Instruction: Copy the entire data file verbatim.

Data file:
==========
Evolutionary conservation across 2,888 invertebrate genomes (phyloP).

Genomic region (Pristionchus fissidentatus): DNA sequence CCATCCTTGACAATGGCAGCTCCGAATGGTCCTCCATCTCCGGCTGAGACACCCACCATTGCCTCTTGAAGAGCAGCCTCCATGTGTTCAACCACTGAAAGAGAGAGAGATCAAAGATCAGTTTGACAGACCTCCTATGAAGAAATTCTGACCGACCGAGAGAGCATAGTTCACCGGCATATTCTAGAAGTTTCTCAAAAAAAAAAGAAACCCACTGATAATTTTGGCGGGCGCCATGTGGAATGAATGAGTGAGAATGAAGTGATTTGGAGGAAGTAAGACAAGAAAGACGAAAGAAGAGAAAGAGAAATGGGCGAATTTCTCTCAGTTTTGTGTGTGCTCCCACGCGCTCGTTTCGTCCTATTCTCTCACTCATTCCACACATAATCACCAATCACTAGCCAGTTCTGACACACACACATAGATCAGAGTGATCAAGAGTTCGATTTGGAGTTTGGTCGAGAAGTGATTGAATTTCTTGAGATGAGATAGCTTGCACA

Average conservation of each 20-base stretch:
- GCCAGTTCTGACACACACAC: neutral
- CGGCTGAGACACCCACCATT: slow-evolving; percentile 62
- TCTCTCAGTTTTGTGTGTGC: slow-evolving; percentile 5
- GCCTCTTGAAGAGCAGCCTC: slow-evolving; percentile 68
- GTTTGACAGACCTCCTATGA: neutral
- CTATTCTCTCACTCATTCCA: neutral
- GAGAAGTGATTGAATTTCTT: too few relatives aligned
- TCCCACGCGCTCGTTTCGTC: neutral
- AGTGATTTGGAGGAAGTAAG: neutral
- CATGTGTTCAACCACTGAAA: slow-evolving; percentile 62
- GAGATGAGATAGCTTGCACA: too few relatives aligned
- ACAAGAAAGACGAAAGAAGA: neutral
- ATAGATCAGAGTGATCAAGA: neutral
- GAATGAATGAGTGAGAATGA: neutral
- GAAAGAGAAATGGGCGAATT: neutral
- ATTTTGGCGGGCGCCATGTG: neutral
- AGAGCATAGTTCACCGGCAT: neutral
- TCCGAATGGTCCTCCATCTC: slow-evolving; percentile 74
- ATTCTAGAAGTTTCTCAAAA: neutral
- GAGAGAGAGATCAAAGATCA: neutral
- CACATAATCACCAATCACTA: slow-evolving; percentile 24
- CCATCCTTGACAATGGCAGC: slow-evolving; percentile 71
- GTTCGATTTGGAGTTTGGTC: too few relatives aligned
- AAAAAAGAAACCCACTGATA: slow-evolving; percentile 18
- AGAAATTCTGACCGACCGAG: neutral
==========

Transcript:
Evolutionary conservation across 2,888 invertebrate genomes (phyloP).

Genomic region (Pristionchus fissidentatus): DNA sequence CCATCCTTGACAATGGCAGCTCCGAATGGTCCTCCATCTCCGGCTGAGACACCCACCATTGCCTCTTGAAGAGCAGCCTCCATGTGTTCAACCACTGAAAGAGAGAGAGATCAAAGATCAGTTTGACAGACCTCCTATGAAGAAATTCTGACCGACCGAGAGAGCATAGTTCACCGGCATATTCTAGAAGTTTCTCAAAAAAAAAAGAAACCCACTGATAATTTTGGCGGGCGCCATGTGGAATGAATGAGTGAGAATGAAGTGATTTGGAGGAAGTAAGACAAGAAAGACGAAAGAAGAGAAAGAGAAATGGGCGAATTTCTCTCAGTTTTGTGTGTGCTCCCACGCGCTCGTTTCGTCCTATTCTCTCACTCATTCCACACATAATCACCAATCACTAGCCAGTTCTGACACACACACATAGATCAGAGTGATCAAGAGTTCGATTTGGAGTTTGGTCGAGAAGTGATTGAATTTCTTGAGATGAGATAGCTTGCACA

Average conservation of each 20-base stretch:
- GCCAGTTCTGACACACACAC: neutral
- CGGCTGAGACACCCACCATT: slow-evolving; percentile 62
- TCTCTCAGTTTTGTGTGTGC: slow-evolving; percentile 5
- GCCTCTTGAAGAGCAGCCTC: slow-evolving; percentile 68
- GTTTGACAGACCTCCTATGA: neutral
- CTATTCTCTCACTCATTCCA: neutral
- GAGAAGTGATTGAATTTCTT: too few relatives aligned
- TCCCACGCGCTCGTTTCGTC: neutral
- AGTGATTTGGAGGAAGTAAG: neutral
- CATGTGTTCAACCACTGAAA: slow-evolving; percentile 62
- GAGATGAGATAGCTTGCACA: too few relatives aligned
- ACAAGAAAGACGAAAGAAGA: neutral
- ATAGATCAGAGTGATCAAGA: neutral
- GAATGAATGAGTGAGAATGA: neutral
- GAAAGAGAAATGGGCGAATT: neutral
- ATTTTGGCGGGCGCCATGTG: neutral
- AGAGCATAGTTCACCGGCAT: neutral
- TCCGAATGGTCCTCCATCTC: slow-evolving; percentile 74
- ATTCTAGAAGTTTCTCAAAA: neutral
- GAGAGAGAGATCAAAGATCA: neutral
- CACATAATCACCAATCACTA: slow-evolving; percentile 24
- CCATCCTTGACAATGGCAGC: slow-evolving; percentile 71
- GTTCGATTTGGAGTTTGGTC: too few relatives aligned
- AAAAAAGAAACCCACTGATA: slow-evolving; percentile 18
- AGAAATTCTGACCGACCGAG: neutral